Study of Different Suturing Techniques for Perineal Repair After Delivery
We wish to determine wich of two standardized suturing techniques is the best for perineal repair if a perineal laceration or an episiotomy is present after vaginal birth.
The participants are healthy primi para and deliver at term.
A randomised controlled trial with 400 participants was initiated in August 2004. The two suture techniques compared were both 2-layered and either continuous sutures or interrupted, inverted stitches to perineal muscles and the subcuticular layer. A polyglactin 910 multifilament thread on an atraumatic needle was used and the perineal skin was left unsutured. Healthy primiparas >36+0 weeks gestation could participate if they had a either a 2nd degree perineal laceration or an episiotomy.
The trial was a double-blind and analysis was done on an intention-to-treat basis. Main outcomes were pain, wound healing and patient satisfaction.
Allocation: Randomized, Control: Active Control, Endpoint Classification: Safety/Efficacy Study, Intervention Model: Parallel Assignment, Masking: Double-Blind, Primary Purpose: Treatment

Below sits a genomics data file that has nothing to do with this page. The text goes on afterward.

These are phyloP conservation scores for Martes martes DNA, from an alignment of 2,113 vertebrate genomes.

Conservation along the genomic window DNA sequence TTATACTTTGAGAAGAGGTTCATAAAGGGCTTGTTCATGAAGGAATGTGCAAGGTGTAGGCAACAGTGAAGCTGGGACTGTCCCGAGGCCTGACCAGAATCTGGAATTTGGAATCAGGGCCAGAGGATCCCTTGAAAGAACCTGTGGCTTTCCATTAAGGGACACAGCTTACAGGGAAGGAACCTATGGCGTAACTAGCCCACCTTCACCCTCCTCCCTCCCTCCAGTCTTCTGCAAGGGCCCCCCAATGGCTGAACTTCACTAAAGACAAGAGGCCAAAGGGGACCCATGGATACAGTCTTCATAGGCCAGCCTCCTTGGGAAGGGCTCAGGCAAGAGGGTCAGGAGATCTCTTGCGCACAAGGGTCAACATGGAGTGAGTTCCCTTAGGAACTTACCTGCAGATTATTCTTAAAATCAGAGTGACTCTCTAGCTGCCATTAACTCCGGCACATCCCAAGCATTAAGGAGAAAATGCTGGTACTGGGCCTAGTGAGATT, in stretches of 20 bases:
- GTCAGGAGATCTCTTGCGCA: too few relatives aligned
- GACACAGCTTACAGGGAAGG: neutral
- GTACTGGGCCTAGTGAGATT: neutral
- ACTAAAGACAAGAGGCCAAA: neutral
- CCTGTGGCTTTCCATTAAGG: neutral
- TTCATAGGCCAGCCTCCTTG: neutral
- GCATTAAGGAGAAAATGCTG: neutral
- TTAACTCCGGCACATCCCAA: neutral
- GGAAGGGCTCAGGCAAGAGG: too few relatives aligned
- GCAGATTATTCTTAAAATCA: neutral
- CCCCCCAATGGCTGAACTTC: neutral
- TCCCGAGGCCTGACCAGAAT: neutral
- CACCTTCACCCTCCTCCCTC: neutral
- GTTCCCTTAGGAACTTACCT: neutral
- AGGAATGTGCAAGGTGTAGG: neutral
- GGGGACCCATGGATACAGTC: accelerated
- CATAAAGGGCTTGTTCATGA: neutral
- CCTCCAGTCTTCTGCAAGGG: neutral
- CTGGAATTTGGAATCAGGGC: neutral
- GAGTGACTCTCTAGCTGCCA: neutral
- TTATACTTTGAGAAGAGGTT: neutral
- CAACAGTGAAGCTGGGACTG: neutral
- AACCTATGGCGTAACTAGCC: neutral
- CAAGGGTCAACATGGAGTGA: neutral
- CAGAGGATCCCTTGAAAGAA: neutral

Suture technique for perineal repair after delivery
Dept. of Obstetrics and Gynaecology, Skejby Sygehus
University of Aarhus
Results (where available)
- Source: http://clinicaltrials.gov/show/NCT00265421
- Information obtained from ClinicalTrials.gov on July 15, 2010
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Medical and Biotech [MESH] Definitions
Excessive sweating. In the localized type, the most frequent sites are the palms, soles, axillae, inguinal folds, and the perineal area. Its chief cause is thought to be emotional. Generalized hyperhidrosis may be induced by a hot, humid environment, by fever, or by vigorous exercise.
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